BRITAIN faces many challenges, but none more daunting than our ageing society and the financial challenges it will create for future generations.
There were 807,766 live births in the UK in the past year, and the Office of National Statistics (ONS) predicts that one in three will live to be 100 years old. Today there are 13,420 living centenarians, vastly exceeding the 300 in 1950. By 2112, the balance of the population will have shifted even further.
The consequences of this shift are far-reaching. According to Scottish Widows research, on current trends the implications could be bleak. This new generation of centenarians will face a hat-trick of financial pressures by the time they hit their mid 20s.
While those born in 1983 are already forced to prioritise major life decisions – the average wedding costs £21,000, the average student loan is £8,700, and the average salary at 21 is just £22,000 – the pressure to prioritise will likely intensify. Taking only finances into account, our projections suggest 2012 births won’t get married until they’re 33, won’t be able to have their first child until they’re 31, and the average wedding will reach a massive £39,000 (adjusted for inflation).
Without major policy changes, the next generation of centenarians will also face student debt levels of £73,000, which they will only clear when they are 52 years old.
And to respond to these major adjustment, financial products will also be forced to change. Mortgages will adapt to a nation of centenarians by allowing borrowers to pay loans back over a longer period of time. The idea of merging pensions with other savings products, such as Isas, could also help this future generation face up to the twin challenge of saving for short-term financial hurdles, while putting aside enough for retirement.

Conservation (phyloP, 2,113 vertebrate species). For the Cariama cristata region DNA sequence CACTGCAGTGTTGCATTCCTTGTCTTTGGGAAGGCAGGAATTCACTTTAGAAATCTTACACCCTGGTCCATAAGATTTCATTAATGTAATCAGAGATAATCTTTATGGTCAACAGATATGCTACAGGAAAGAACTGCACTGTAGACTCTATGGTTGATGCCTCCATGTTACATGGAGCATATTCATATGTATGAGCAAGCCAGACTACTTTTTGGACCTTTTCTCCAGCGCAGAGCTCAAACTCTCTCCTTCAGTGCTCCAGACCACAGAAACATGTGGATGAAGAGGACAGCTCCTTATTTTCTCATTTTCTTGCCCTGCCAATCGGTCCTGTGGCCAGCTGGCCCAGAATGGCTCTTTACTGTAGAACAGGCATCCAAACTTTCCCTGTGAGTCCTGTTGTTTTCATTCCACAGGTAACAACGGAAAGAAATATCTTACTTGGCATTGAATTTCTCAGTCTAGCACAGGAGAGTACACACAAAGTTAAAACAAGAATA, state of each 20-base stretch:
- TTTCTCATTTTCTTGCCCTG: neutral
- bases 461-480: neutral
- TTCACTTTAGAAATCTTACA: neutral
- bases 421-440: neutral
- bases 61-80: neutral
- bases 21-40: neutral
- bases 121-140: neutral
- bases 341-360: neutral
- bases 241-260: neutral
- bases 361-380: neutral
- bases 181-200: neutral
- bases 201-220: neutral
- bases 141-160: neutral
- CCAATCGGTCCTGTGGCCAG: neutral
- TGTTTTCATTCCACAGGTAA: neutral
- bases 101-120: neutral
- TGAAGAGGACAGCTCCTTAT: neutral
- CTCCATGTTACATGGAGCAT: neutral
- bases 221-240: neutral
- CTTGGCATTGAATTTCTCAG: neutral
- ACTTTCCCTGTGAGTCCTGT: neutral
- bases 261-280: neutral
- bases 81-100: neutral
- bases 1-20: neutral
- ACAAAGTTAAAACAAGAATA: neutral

But centenarians will still have to work for longer. Our forecasting predicts that the state retirement age will be at least 70 by 2100 (and probably more), and an increasing proportion will work well beyond their 70th birthday.
It’s not grim news, however. The nature of work is also likely to change to suit an older workforce. Flexible and part-time roles will become standard. Average life expectancy will also increase significantly and, according to the ONS, 2012 births will likely live until they’re 92 years,
But for a comfortable retirement – projected to cost an average of £2.391m, up from the £1.032m for 1983 births – long-term saving will need to start by at least the age of 25. A longer life, without a damaging collapse in living standards, is inevitably extremely costly.
More flexible financial products will help to alleviate the financial pressures placed on the next generation of centenarians. But a shift in long-term saving needs to start now. With early understanding of the complex realities of their long lives, hopefully our children will take this lesson all the way up to their 100th birthday.
Iain McGowan is head of investment propositions at Scottish Widows.
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